Yes, I can guess how Nicola was damaged by it mentally…so sorry. My good friend faced to the same problem too when we were junior hight school students. She was Japanese, but her hair was very curly and many teachers said her to take a straight permanent to her hair for obeying the school rules. She had a proof that her hair was naturally curly from the elementary school teacher, so she could escape from it , but, so many times, every time of hair check day, she had to explain about her hair to Seikatsu shido sensei….that was so hard for her and as a result, she could not be proud of her hair and herself. She always said to me, “I envy your straight hair, Junko…..I hate my curly hair, because all teachers always say me that my hair is strange.” She was REALLY beautiful, kind, clever and pretty, but she was looked so sad always and couldn’t be proud of herself….she was also mentally damaged by the stupid hair rules in the school. So I always said to her, “NO!! Your hair is beautiful!!! And you are so pretty!! I envy your beautiful curly hair and I love it!! Be proud of yourself, be proud of your beautiful curly hair!!! You are beautiful and I LOVE you!!” If you can contact with her, you can cheer her up and give your power to make her strong.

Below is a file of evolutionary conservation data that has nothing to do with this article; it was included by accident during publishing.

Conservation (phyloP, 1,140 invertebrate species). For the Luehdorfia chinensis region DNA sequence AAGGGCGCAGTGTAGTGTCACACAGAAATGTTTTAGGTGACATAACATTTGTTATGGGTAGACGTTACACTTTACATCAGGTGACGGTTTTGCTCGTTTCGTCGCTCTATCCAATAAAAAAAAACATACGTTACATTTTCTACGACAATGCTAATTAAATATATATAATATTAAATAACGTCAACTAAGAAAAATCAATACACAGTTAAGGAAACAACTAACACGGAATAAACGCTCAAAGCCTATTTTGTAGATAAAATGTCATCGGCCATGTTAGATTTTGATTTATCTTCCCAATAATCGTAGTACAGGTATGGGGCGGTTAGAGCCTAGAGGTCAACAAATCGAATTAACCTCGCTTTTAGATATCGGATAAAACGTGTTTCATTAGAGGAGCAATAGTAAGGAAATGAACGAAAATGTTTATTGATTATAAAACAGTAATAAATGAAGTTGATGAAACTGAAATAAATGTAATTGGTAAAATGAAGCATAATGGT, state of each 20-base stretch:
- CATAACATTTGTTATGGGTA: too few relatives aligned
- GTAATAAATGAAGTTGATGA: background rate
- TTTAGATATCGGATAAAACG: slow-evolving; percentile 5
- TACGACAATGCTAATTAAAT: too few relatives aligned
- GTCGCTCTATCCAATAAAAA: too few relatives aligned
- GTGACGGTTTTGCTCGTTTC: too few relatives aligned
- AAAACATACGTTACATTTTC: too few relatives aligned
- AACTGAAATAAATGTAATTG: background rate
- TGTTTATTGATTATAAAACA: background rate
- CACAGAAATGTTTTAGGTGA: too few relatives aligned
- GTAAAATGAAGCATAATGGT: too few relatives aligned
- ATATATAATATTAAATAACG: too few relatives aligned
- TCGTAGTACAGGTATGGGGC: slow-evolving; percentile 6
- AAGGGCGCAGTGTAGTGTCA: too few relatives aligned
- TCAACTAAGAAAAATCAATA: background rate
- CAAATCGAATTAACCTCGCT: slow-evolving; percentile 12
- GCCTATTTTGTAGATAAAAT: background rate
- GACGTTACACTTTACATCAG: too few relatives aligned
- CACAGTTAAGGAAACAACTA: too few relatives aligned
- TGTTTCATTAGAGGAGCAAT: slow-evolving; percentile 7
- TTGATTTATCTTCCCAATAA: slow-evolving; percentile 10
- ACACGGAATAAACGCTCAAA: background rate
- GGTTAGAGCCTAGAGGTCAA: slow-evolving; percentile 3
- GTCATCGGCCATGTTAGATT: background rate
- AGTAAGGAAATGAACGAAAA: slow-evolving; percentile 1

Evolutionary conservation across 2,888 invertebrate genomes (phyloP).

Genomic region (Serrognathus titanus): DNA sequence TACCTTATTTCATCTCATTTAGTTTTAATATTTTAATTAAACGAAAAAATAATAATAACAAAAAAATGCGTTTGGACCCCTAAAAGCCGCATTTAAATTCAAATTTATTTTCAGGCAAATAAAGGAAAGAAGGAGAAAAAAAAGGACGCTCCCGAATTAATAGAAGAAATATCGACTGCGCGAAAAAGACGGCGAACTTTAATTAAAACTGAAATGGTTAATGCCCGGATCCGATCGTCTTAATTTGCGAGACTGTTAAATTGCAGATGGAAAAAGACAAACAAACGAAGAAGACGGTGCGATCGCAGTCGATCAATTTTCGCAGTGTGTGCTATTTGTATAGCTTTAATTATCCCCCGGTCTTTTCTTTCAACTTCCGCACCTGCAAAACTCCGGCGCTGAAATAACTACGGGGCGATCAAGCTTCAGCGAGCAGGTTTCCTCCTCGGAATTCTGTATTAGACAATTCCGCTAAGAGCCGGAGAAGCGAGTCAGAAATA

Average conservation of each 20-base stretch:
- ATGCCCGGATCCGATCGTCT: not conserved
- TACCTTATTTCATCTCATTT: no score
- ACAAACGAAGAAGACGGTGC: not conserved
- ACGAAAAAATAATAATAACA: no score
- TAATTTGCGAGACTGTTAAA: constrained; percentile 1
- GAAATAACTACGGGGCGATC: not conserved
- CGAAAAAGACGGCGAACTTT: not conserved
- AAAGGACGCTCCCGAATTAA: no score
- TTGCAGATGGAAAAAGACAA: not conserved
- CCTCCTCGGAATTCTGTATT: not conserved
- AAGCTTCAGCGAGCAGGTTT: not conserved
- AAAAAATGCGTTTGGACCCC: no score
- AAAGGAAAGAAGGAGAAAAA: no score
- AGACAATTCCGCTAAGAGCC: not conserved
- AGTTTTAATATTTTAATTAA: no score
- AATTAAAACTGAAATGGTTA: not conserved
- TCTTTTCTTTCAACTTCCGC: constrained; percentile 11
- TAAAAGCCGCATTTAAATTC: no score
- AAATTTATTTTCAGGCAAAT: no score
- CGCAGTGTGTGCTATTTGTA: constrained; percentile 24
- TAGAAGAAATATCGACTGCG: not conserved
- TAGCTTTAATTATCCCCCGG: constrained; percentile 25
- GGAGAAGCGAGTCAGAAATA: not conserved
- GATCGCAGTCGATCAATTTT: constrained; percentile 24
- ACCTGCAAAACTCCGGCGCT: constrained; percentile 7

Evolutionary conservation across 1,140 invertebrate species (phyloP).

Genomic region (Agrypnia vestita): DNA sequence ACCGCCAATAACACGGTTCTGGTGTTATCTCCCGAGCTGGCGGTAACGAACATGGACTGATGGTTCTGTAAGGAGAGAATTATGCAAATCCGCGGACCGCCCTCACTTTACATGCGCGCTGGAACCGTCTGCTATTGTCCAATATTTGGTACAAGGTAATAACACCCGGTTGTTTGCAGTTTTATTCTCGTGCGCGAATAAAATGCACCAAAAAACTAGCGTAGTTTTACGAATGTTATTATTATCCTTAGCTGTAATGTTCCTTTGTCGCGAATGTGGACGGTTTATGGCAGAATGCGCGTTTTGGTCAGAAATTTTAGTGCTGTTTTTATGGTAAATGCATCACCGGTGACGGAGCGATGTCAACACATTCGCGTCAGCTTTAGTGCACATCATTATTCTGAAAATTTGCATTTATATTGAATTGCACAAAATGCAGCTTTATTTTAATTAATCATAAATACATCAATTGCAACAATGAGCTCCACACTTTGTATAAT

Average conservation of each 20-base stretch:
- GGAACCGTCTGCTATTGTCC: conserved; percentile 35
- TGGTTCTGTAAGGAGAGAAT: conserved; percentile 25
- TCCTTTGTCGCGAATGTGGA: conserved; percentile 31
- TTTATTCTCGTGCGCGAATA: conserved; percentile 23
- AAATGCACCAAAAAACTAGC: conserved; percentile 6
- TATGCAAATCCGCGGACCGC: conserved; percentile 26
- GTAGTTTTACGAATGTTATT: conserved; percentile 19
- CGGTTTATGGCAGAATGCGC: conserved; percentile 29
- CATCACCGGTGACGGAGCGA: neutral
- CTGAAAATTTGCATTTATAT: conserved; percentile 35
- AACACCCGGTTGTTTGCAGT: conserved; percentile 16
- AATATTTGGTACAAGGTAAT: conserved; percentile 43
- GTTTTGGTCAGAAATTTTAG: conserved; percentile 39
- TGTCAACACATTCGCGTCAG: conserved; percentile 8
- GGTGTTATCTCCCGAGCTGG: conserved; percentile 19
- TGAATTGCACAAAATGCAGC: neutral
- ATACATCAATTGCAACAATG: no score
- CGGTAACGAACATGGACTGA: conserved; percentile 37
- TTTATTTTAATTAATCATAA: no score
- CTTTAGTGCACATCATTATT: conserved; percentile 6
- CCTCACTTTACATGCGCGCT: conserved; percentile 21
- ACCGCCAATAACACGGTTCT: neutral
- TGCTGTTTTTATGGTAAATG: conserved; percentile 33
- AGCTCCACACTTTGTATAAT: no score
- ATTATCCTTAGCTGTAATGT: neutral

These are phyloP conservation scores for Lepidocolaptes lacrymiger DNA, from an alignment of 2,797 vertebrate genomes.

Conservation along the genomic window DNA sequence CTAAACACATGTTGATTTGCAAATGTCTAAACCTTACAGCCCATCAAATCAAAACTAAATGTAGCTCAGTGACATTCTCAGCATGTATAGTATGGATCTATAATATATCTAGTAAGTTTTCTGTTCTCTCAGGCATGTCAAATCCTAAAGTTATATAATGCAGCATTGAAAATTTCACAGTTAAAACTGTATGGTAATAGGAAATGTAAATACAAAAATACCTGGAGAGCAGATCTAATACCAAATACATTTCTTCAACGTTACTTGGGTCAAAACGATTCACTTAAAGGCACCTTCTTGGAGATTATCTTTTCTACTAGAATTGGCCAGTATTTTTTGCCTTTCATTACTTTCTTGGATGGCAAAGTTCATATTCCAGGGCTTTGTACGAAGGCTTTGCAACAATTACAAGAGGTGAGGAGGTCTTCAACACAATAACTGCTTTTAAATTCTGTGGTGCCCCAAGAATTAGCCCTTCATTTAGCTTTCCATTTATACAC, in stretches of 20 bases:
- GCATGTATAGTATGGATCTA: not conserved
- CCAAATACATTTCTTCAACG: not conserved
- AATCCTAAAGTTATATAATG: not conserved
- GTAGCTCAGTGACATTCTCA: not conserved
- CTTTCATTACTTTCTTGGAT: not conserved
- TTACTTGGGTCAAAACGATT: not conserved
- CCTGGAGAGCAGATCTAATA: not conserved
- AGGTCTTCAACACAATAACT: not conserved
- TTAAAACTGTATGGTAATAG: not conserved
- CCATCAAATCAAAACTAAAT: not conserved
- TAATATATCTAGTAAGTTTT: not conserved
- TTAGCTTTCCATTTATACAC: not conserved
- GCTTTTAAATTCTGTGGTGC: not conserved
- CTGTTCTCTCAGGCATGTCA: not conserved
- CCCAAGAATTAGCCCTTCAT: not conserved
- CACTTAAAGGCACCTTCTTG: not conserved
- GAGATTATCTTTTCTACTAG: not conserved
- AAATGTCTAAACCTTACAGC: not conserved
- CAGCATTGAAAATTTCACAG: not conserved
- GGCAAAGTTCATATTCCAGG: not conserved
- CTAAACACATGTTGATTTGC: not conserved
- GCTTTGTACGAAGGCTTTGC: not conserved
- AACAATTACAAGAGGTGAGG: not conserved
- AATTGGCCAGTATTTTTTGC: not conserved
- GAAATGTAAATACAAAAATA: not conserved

When I was a high school student, my school was also very strict about school rules and we had to accept “teachers’ hair check” once in a month. One time, my hair was a little bit longer than the school hair rule, so the checker teacher pointed it to me and he was going to cut my hair at the place by his scissors…in front of other teachers and many students!!

    So, I hit the teacher’s hand very hard and shouted to him, “Don’t touch my hair!! I don’t think my hair is longer than the hair rules!!!” I was really angry to him at that time and I showed him I was right!!!! Then, the checker teacher stopped to cut my hair and said to me, “………ok, you can go now.”